I'm usually the last to know, but in case there are others thinking/planning a route through Nova Scotia into Newfoundland, there is a ferry service between them that is available for bicyclists.    If it's stated directly on their website, I couldn't find it, so I wrote and received the following reply:

"Thank you for reaching out to our Customer Relations department to inquire about travelling with your bicycle on our ferry service. Yes, bicycles are permitted on our vessels; the bicycles will be located on the vehicle deck as there is an on board bicycle rack.  Customers travelling on bicycles are charged a passenger fare along with a separate cost associated with transporting the bicycle.  Please visit the following link to the rates section of website which provides a full breakdown of travel costs for our Gulf and seasonal Argentia service https://www.marineatlantic.ca/sailing-information/ferry-rates. "

Even with the link, I didn't see a cost for transporting a bike, but I'm guessing it's nominal.


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Gear Talk / A couple of clothing questions and comments
« on: September 01, 2021, 10:10:01 am »
Quite a few gear/clothing distributors are having Labor Day sales.

Rain coat?  My outdoor experience is all from distance hiking.  For hikers, the dilemma for rain gear is that while it may keep you dry from rain, you'll almost certainly sweat out unless other adjustments are made.  When hiking in warmish weather, I didn't bother to wear a rain jacket or pants.  I carried rain gear more for warmth and to avoid hypothermia if it was raining and cold.   That's the background I'm coming from.
For cycling the TA central route in May-June, did you carry rain gear and was it used?   The Patagonia Torrentshell 3L is on sale this weekend, it got a 'best buy' from Wirecutter, so... buy or pass?

I just assumed that pretty much everyone doing a long tour would use either padded underwear or padded cycling pants.  I've been using padded underwear  and they help.  But Bicycle Touring Pro said he never used them and went further by saying that after wearing them for multiple long days, it's more comfortable to not use them.  Anyone made the switch?

prAna Zion short pants.  Got a pair last month, have worn 8 times cycling, and they get an A+ from me.  Most comfortable short pants I've ever had in this lifetime.  And they don't look like cycling pants 'cause they're not, so you can go into stores/restaurants and no one will think you're wearing Depends.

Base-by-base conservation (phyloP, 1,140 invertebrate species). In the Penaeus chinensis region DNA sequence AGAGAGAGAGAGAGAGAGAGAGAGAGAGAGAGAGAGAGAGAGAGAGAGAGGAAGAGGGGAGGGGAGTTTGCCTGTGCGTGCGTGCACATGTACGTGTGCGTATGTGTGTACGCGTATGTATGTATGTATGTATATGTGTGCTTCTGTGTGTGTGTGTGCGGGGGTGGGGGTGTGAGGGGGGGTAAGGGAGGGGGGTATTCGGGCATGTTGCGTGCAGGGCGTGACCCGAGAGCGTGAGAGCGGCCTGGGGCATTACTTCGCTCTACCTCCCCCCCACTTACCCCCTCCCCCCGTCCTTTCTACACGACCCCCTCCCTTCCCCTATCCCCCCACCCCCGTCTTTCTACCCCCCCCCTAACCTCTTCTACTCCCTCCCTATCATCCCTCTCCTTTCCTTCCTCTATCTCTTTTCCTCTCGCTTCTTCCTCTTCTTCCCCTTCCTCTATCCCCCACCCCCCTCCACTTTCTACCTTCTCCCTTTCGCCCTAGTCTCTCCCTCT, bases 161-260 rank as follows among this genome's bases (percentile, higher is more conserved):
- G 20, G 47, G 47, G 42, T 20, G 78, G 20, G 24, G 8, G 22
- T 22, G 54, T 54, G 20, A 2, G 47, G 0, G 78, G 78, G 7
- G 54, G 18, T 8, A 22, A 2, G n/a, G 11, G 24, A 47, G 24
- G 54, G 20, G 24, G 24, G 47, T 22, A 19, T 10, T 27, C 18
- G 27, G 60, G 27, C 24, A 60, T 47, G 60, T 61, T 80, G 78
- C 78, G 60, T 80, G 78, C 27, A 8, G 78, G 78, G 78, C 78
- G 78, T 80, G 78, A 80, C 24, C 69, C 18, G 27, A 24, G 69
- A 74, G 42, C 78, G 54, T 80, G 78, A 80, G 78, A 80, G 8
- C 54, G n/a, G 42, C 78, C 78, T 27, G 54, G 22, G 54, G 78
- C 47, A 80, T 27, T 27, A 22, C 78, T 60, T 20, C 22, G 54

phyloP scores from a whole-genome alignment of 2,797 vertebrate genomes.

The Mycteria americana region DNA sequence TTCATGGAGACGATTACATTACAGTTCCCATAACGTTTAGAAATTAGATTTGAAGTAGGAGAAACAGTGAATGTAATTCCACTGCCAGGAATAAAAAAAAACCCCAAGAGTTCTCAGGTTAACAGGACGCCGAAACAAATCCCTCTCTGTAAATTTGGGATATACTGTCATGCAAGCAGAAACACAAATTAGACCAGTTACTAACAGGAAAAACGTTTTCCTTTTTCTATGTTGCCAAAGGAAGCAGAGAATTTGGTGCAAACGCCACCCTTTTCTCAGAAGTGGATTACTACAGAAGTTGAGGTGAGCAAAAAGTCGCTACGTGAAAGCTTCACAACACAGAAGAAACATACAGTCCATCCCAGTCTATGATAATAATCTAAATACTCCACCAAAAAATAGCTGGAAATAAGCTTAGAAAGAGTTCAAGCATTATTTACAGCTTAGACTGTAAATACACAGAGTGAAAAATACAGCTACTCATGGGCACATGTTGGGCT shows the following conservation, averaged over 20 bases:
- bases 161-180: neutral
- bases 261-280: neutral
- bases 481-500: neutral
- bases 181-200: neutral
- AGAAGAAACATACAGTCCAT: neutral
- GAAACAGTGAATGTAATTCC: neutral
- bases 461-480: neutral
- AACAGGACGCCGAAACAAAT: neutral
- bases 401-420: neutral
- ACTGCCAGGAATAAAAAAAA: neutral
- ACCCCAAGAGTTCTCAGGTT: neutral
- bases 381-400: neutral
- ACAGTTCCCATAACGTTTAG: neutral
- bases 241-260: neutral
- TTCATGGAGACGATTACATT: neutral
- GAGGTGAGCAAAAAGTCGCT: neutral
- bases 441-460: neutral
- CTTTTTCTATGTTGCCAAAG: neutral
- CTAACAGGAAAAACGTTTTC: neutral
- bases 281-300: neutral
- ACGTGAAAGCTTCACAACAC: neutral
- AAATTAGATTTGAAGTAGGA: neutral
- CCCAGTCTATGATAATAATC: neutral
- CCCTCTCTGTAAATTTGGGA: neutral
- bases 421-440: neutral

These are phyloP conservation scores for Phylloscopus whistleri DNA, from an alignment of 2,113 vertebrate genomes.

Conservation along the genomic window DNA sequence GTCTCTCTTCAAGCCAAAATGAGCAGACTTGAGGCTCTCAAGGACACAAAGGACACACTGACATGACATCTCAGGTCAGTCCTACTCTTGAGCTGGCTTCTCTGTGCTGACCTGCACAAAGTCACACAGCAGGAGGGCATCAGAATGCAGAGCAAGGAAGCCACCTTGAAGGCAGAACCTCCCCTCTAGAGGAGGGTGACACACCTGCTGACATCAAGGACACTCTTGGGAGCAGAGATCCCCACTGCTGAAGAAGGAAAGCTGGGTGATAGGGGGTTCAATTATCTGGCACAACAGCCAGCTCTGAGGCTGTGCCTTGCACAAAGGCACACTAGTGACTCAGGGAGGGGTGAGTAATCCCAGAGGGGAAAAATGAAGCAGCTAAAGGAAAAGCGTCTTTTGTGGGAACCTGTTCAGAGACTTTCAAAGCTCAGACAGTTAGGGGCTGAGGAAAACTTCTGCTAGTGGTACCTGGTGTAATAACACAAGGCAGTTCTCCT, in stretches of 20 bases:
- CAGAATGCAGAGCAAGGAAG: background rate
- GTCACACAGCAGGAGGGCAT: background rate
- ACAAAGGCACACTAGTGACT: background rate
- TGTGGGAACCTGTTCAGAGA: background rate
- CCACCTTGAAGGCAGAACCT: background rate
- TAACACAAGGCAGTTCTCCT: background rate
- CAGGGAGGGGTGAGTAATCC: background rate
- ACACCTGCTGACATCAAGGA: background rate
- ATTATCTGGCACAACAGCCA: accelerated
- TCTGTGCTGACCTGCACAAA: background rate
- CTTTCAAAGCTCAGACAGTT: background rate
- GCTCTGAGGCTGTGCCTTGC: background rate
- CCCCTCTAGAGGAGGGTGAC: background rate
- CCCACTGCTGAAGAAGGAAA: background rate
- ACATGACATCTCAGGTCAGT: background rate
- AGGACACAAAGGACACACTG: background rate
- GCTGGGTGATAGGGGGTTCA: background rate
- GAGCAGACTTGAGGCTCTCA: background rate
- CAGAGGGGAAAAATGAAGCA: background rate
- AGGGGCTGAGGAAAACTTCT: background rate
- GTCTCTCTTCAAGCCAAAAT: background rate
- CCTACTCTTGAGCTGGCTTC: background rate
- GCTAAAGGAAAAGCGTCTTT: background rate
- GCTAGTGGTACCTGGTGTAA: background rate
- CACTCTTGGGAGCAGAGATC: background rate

High visibility safety shirts with reflectivity.  I refuse to look like a rolling billboard for Campari, I want to be seen and avoided by vehicles, and I discovered high-vis safety shirts -- very inexpensive, breathable, and cheap.  They're not clingy, which is good 'cause no one wants to see me in tight clothes.

Cycling gloves.  I was given a pair of Pearl Izumi.  Meh. 

My bike should be finished by next week! 

Happy trails.

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General Discussion / Hillbilly dogs
« on: August 22, 2021, 07:39:50 pm »
I listened to a podcast ("The Pedalshift Project") and the topic was dog deterrence.  Wanting more info, I found "Bike Forums" with numerous threads on dogs and cyclists.  From what I gathered, Kentucky and Missouri are far and away the most problematic states on the TA, with many saying that being chased 3-5 times a day while passing through is common.  The discussions quickly turned to what to do, the merits and demerits of various pepper and bear sprays, staying on your bike versus getting off to avoid swerving into traffic, etc.

All of that makes me want to avoid those two states by taking the Norther Tier route.  Yes, dogs everywhere, but having listened to two podcasts and having read a number of long threads on the topic, Kentucky and Missouri (and a few areas of Texas) are where problems are more likely to occur, so....

For those who've actually done the TransAmerica central route, was that your experience? 

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General Discussion / Staying out of the breakdown lane; staying safe
« on: August 17, 2021, 08:53:13 am »
I've a few questions for those who've done long tours.  I intend to do the TransAmerica in the spring, and although it's months away, still it seems like a steep learning curve.

Assume that you're not riding in the rain and doing the archetypal 60-80 miles per day.  How often do you apply chain lube?  Every day?  Every 200 or so miles?  Do you carry spray lube for derailleurs or just do the best you can with liquid?

Assume you've been on the road for 1,000 miles, your bike is running just fine, but you have another 1,500 miles to go.  There's a bike shop ahead.  Would you stop to have your chain and cassette degreased/cleaned?  Do riders typically plan town stops in places with a bike shop to have that and other adjustments done that require more than a multi tool?